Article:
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2021/22 Undergraduate Module Catalogue
ARTF3031 Periclean Athens
20 creditsClass Size: 18
Module manager: Professor David Jackson
Taught: Semester 1 (Sep to Jan) View Timetable
Year running 2021/22
Pre-requisite qualificationsAt least 20 credits from any ARTF-coded module or appropriate equivalent in a relevant discipline. In the latter case, students are advised to get in touch with the module leader to discuss eligibility prior to enrolment
This module is approved as a discovery module
Module summaryThis module will examine the celebrated Athenian building programme during the second half of the 5th century BC under its leading statesman Pericles. During these brief but culturally fertile decades, democratic Athens was established as 'an education for Greece', the intellectual, artistic and political showplace of the ancient world, home subsequently to some of the greatest and most significant cultural landmarks of western civilisation.Considering Greek art in its widest social context, and with particular attention devoted to the architecture, decoration and sculptures on the Acropolis, we will investigate the many strands of aspiration and utility of the Periclean programme: nationalism, civic pride, religious thanks-giving, war memorial and public employment initiative.
ObjectivesTo study, through ancient texts (in translation), the architecture, decoration and free-standing sculpture on the Acropolis citadel, and the many strands of aspiration and utility which they embody: nationalism, civic pride, religious thanksgiving, war memorials and public employment initiative.
On completion of this module students will be able to engage in a critical and analytical manner in giving an assessment of the art and architecture of the Periclean period, cited within a cultural and historical context, particularly with regard to the following:
1. To identify the major concerns – cultural, political, economic, ideological – that informed the implementation of the Periclean building programme.
2. To explain the forms and functions of ancient Greek art and architecture during the Periclean period.
3. To identify and explain some of the dominant philosophical and artistic theories concerning the visual arts in the ancient world and to relate these to artistic practice.
4. To identify and comment on the forms and functions of the key Acropolis buildings.
The latter half of the 5th century BC was the most culturally fertile of the Classical period in ancient Greece. Under the stewardship of the statesman Pericles, Athens rose to a position of political and cultural hegemony within the confederacy of Greek city states.
Following a devastating war with Persia which left the temples and monuments of Athens in ruins, Pericles instigated a controversial programme of rebuilding by using revenue intended for the whole of the confederacy. Despite conservative opposition, which accused Pericles of 'decking out the city like a harlot', work continued through expensive wars to make democratic Athens 'an education for Greece', the intellectual, artistic and political showplace of the ancient world. In little more than a decade Athens became home to some of the most celebrated and significant cultural landmarks of western civilisation, preeminently the Parthenon temple, decorated under the supervision of the master-sculptor Phidias.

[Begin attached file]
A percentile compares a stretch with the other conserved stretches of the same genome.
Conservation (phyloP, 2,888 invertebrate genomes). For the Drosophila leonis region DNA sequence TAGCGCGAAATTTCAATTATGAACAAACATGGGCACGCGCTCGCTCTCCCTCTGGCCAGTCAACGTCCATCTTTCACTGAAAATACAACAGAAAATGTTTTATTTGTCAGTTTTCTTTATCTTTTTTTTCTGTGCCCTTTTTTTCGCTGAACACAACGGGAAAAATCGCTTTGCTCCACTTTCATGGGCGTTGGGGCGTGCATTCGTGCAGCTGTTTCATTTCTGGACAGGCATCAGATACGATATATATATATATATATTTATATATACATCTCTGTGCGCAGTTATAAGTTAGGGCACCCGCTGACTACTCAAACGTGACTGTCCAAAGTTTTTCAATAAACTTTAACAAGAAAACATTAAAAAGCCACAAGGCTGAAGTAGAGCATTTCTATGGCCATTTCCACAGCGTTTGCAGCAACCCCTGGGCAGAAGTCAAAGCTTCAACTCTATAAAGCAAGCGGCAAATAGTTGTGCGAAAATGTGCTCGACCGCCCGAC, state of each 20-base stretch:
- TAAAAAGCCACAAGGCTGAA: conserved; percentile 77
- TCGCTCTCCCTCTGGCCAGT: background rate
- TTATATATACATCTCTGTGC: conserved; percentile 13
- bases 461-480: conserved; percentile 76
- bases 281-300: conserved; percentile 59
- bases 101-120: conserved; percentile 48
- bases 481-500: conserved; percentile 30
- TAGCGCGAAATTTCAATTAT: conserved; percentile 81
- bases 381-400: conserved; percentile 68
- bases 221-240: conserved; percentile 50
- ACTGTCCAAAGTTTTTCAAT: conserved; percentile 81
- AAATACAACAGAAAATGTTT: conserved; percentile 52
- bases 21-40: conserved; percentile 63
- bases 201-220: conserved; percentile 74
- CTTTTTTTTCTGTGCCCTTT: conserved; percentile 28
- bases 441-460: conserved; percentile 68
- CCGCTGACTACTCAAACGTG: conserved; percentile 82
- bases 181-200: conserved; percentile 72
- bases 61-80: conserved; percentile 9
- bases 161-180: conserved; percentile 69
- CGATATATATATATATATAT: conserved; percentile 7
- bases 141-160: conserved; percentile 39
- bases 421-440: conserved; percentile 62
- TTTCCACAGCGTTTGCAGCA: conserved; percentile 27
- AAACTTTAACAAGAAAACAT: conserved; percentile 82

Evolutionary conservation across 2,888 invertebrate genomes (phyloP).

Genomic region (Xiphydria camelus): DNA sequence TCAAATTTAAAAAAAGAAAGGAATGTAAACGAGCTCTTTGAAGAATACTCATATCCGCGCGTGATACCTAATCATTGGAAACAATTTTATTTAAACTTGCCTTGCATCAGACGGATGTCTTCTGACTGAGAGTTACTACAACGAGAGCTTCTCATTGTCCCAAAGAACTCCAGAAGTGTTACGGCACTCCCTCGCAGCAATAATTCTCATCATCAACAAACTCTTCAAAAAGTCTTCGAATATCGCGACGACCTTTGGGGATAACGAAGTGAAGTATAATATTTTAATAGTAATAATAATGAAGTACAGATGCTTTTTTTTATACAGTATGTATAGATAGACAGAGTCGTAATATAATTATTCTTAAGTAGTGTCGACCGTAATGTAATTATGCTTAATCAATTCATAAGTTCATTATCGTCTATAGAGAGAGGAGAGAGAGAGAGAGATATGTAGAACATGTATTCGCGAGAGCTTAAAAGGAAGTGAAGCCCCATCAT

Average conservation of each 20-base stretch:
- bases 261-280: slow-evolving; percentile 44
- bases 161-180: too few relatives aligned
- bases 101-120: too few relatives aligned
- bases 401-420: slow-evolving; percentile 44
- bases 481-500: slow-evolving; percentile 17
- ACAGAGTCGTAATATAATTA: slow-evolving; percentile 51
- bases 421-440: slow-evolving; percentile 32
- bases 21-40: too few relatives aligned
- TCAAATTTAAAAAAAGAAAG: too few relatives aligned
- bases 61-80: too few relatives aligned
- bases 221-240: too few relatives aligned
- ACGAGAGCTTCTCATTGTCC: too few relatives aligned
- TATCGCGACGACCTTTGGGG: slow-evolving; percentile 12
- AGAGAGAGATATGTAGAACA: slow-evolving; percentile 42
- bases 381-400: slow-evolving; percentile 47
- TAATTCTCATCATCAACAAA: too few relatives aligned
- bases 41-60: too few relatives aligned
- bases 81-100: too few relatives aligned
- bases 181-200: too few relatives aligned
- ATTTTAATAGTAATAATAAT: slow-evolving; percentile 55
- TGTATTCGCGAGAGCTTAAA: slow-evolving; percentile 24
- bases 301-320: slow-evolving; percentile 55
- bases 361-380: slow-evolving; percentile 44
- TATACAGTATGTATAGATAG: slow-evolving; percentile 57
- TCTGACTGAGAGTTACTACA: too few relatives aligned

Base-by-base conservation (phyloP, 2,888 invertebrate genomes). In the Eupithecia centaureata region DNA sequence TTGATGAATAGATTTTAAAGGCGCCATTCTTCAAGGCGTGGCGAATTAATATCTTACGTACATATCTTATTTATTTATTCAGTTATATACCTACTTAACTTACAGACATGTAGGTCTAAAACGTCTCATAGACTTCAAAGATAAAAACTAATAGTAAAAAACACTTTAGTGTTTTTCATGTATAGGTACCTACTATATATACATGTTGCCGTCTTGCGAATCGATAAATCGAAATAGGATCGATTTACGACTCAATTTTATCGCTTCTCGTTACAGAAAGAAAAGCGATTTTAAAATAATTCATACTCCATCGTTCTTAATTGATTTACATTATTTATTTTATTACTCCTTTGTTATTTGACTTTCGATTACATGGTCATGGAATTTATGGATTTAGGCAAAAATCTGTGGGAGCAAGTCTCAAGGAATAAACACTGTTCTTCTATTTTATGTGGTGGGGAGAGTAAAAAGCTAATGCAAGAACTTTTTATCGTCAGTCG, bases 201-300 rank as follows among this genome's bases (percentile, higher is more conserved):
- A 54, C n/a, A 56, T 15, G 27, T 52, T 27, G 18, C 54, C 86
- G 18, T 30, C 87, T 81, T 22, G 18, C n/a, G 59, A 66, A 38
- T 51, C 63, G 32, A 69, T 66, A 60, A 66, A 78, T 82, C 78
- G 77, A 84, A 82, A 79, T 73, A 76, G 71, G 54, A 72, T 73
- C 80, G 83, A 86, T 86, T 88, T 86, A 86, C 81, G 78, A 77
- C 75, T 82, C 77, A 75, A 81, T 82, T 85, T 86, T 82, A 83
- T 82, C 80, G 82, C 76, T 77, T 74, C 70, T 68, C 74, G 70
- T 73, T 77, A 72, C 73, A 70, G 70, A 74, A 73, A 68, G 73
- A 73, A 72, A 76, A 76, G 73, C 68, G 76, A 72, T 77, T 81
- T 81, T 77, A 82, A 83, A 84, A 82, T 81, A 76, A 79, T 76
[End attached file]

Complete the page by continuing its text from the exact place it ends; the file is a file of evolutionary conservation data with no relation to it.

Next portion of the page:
Following an introduction to the cultural background of classical Athens, this course will look at notions of ancient art theory and criticism, before commencing a detailed examination of the form, function and ideology of the civic and religious building programme executed in the second half of the 5th century BC under Pericles. The emphasis, where possible, will be on studying ancient texts (in translation).
Considering Greek art in its wider social and political context, and with particular attention devoted to the architecture, decoration and free-standing sculptures on the Acropolis citadel, this course will investigate the many strands of aspiration and utility embodied in the Periclean programme: nationalism, civic pride, religious thanks-giving, war memorial and public employment initiative.
Week 1 - Introduction: Historical and Cultural Background
Week 2 - Pericles: man and myth; Artistic evidence and sources
Weeks 3-4 - Ancient Art Theory and Criticism
Week 5 - The Periclean Building Programme; Pheidias; the Form and Function of Greek Temples; The Propylaea
Week 6 - Reading Week
Week 7 - The Great Panathenaea and Cult of Athene; The Function of Sculpture
Week 8 - The Parthenon Temple
Week 9 - The Parthenon Frieze and Decorations
Week 10 - The Temple of Athene Nike and the Erechtheion
Week 11 - Periclean Buildings in the Agora and Attica.
Students’ formative and progressive needs will be addressed and furthered by the addition of a one-hour essay tutorial class, to be arranged with the class shortly after the Reading Week (ideally around weeks 7-8).
|Delivery type||Number||Length hours||Student hours|
|Private study hours||180.00|
|Total Contact hours||20.00|
|Total hours (100hr per 10 credits)||200.00|
Private studyPrivate study time will be dedicated to the module readings, engagement with additional art historical resources, essay preparation and writing.
Opportunities for Formative FeedbackAttendance monitoring and seminar discussions will ensure that students follow the module and keep up with readings.
Methods of assessment
|Assessment type||Notes||% of formal assessment|
|Essay||1x 3,000 word essay||60.00|
|Essay||1x 1,500 word essay||40.00|
|Total percentage (Assessment Coursework)||100.00|
Normally resits will be assessed by the same methodology as the first attempt, unless otherwise stated
Reading listThe reading list is available from the Library website
Last updated: 30/06/2021 16:04:49
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